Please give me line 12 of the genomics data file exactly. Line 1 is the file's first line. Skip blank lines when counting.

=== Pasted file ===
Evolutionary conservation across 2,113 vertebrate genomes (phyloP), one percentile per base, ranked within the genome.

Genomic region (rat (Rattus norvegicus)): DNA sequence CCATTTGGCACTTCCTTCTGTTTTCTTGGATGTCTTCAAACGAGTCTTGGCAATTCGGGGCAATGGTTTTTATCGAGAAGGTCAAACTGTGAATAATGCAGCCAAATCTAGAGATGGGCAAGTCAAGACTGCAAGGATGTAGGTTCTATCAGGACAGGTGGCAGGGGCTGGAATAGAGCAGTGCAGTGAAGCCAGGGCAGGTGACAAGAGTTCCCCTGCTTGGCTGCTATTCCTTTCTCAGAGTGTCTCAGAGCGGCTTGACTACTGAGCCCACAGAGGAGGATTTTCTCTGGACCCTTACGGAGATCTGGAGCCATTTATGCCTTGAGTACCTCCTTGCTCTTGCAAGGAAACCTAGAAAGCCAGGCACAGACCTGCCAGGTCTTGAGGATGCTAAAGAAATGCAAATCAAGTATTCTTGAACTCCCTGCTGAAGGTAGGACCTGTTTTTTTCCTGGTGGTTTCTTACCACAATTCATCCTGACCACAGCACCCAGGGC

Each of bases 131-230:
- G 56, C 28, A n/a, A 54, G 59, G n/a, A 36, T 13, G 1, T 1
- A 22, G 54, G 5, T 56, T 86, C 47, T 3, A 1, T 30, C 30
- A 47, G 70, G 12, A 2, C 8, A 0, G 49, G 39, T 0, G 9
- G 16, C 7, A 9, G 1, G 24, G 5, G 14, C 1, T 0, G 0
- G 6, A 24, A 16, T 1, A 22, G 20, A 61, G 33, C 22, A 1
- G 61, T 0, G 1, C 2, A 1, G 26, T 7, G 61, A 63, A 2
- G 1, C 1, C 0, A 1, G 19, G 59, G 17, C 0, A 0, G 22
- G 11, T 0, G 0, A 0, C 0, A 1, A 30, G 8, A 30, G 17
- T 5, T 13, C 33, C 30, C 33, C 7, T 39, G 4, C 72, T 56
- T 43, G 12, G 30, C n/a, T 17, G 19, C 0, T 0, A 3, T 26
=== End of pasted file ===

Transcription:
- T 5, T 13, C 33, C 30, C 33, C 7, T 39, G 4, C 72, T 56